I took the plot on in mid-September and worked hard to clear enough area to get some crops in before winter. Thanks have to go to my parents who came down and worked liked Trojans for a week.
After last weeks struggle with the compost I decided it was time to invest in a high tech conveyor – a wheeled contraption is required for lugging the heavy stuff.
This particular model is the Revolution Cargo trailer by Edinburgh Cycles. It normally goes for £125 but I managed to source one on ebay and save myself a fair sum. It is pretty impressive, very manoeuvrable and can carry 50 kg, which is a lot of compost. Now I have to go in search of things to carry, perhaps I should cancel the veg box and set up my own scheme delivering fresh produce from the back of the bike.
Yesterday the trailer showed its worth by carrying two whole seed packets to the plot. My freebie pea and bean seeds had been delivered so I thought I’d better get them in before the weather got much colder. So thats another double row of Aquadulce and a row of Feltham First. It also means the whole of one side of the plot is now completed, where am I going to put all my plants next year? I think I may need another plot already, I can imagine the remaining side will be filled by squash plants as I have in the region of 7 varieties of seeds and I haven’t even started on the spuds and carrots and……
Shakti (pictured sowing peas in her posh gardening clobber) has offered me her garden shed for use on the plot. How exciting is that? The next few weeks are going to be taken up with dismantling crises, as we try and take it apart, balance it on the bike trailer and deliver it the allotment ready for reconstruction. The whole family have been called in to help with the construction part so it will make for some Heath Robinson style photos as I don’t think any of us are that talented in the DIY department.
I staggered across to my allotment today, laden with compostable materials. Not sure what the heck happened on the waste front last week but I’m going to blame the veg box. I could barely carry the bag of peelings, vacuum crud and shredded paper and by the time I added my friends sack of grass clippings to the load I was really struggling.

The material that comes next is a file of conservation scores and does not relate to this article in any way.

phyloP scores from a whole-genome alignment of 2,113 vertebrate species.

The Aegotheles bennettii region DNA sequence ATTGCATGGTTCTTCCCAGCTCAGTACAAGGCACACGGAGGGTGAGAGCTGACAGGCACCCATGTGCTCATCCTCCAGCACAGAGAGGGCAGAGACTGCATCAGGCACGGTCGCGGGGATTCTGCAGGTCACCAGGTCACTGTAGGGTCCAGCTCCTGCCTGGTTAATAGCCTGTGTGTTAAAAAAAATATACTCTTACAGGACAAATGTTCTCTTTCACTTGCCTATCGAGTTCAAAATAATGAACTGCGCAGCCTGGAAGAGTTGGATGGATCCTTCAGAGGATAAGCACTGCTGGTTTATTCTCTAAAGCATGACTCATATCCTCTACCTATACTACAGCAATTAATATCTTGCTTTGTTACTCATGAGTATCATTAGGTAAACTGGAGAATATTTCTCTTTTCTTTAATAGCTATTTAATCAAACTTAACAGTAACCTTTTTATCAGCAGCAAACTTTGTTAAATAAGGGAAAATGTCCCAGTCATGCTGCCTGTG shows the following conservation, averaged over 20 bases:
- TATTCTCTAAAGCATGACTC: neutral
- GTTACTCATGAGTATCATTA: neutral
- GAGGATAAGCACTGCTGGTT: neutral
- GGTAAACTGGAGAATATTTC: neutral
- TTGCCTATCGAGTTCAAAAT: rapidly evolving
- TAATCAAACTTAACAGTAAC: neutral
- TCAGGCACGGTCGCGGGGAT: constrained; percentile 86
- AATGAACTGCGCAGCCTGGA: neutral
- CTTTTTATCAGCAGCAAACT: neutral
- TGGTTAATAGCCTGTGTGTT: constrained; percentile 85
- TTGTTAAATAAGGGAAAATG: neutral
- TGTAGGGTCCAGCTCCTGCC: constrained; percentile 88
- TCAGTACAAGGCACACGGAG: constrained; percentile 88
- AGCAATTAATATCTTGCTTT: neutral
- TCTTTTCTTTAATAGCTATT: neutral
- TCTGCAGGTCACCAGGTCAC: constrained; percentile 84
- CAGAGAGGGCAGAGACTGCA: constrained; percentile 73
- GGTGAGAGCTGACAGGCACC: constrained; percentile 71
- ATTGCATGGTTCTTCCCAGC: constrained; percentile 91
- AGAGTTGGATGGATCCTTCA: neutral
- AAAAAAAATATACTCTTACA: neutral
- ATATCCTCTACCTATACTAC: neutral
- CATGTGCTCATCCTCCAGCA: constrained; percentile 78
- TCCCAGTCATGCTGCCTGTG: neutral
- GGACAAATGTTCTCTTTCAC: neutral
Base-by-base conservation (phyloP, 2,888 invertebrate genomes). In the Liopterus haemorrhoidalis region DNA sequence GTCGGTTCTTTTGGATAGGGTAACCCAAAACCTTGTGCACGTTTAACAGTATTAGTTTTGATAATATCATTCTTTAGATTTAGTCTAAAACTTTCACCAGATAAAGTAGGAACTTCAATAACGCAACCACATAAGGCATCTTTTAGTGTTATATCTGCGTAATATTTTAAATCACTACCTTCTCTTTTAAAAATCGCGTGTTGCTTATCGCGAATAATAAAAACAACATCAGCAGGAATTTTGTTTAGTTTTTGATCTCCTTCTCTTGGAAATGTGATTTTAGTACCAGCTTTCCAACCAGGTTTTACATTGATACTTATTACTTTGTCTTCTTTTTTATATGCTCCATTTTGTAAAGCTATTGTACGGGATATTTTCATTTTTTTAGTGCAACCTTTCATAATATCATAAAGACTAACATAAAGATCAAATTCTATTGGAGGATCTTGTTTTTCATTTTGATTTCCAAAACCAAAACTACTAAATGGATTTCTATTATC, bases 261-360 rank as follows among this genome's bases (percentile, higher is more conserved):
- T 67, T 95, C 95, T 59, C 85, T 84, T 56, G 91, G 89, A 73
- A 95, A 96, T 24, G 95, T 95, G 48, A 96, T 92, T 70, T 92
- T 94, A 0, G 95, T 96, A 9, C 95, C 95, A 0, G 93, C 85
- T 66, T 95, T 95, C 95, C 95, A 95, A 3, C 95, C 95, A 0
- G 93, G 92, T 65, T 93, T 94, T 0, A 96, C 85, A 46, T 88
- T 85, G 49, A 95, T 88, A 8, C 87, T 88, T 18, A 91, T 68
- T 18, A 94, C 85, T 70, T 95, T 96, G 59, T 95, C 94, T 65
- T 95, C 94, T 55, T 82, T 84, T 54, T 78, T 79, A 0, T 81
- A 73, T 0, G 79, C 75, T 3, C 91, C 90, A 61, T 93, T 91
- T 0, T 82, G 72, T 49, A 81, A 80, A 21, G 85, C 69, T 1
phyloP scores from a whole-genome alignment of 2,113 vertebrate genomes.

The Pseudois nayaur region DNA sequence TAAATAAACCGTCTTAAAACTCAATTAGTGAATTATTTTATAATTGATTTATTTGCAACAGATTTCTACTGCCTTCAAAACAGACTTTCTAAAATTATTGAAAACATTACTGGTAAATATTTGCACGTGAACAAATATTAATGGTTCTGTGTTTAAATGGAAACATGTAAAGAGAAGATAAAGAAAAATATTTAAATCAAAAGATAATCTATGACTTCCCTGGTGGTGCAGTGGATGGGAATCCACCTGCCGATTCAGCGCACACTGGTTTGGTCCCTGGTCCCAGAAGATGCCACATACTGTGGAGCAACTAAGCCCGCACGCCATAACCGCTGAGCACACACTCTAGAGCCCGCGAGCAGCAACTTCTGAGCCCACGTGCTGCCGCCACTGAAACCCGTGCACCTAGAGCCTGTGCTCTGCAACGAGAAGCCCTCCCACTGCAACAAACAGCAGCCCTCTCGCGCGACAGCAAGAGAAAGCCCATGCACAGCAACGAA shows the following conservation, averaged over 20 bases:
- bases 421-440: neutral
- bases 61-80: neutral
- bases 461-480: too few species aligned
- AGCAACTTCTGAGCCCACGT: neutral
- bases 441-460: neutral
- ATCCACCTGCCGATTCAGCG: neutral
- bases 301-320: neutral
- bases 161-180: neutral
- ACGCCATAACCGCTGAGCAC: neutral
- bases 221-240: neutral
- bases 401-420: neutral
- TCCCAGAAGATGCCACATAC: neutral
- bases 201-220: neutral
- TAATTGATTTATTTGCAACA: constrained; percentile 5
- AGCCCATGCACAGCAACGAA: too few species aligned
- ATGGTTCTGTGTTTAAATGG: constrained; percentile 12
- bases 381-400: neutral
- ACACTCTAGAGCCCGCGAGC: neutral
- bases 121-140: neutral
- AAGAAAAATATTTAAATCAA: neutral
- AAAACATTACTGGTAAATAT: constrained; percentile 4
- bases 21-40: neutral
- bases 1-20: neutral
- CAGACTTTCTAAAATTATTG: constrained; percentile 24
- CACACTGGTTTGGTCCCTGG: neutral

Still, it’s got to be done. Compost is my new passion of the moment and as I have three bins to fill I can’t slack on the waste production front. I was even tempted to pick up a few discarded pumpkin heads on my way but that was just too much.
It was practically dark by 3pm today so I had to light my way by a rather impressive bonfire. It was my best so far and actually managed to make an impact on my mountain of couch grass roots. It’s also provided a good heap of high potash ash that should give my fruit trees a good spurt for next year. I’ve been building the fire on the site I’ve earmarked for the Spartan tree due next month.
I’m really enjoying the preparation stage of this allotment and am just a tad worried about what I’m going to do when I’ve got everything sorted. I have a low attention span and get rapidly bored by tasks so the new plot is ideal for me – every 5 mins I can hop to a new job. Today I did bonfire building (which is actually quite hard to get bored of), lacewing hotel making, weeding (doh!), transplanting, manky chard nurturing, cloche making and compost stirring.
I was fortunate to find my broad beans pretty much in one piece but I wasn’t going to risk it with the pigeons and chose to knock up a protective fleece cloche with my last bits of blue piping. The fleece turned out to be the perfect size, something like 8m by 1.5m and it only cost £2.99 from Wilkinsons. Wish I’d got another pack at that price.
I mentioned last week that my first delivery of plug plants had got lost in the postal strike. Well my little chard plants and assorted brassicas finally turned up after 3 weeks locked inside a cardboard box. Most of the plants were complete mush as you’d expect and went straight into the compost pile but a few of the chard plants seemed to have a few leaves still in the land of the living. I’ve nurtured them on my windowsill for a few days and stuck them in the plot next to their more vibrant brothers today. I’m not holding out too much hope but fingers crossed.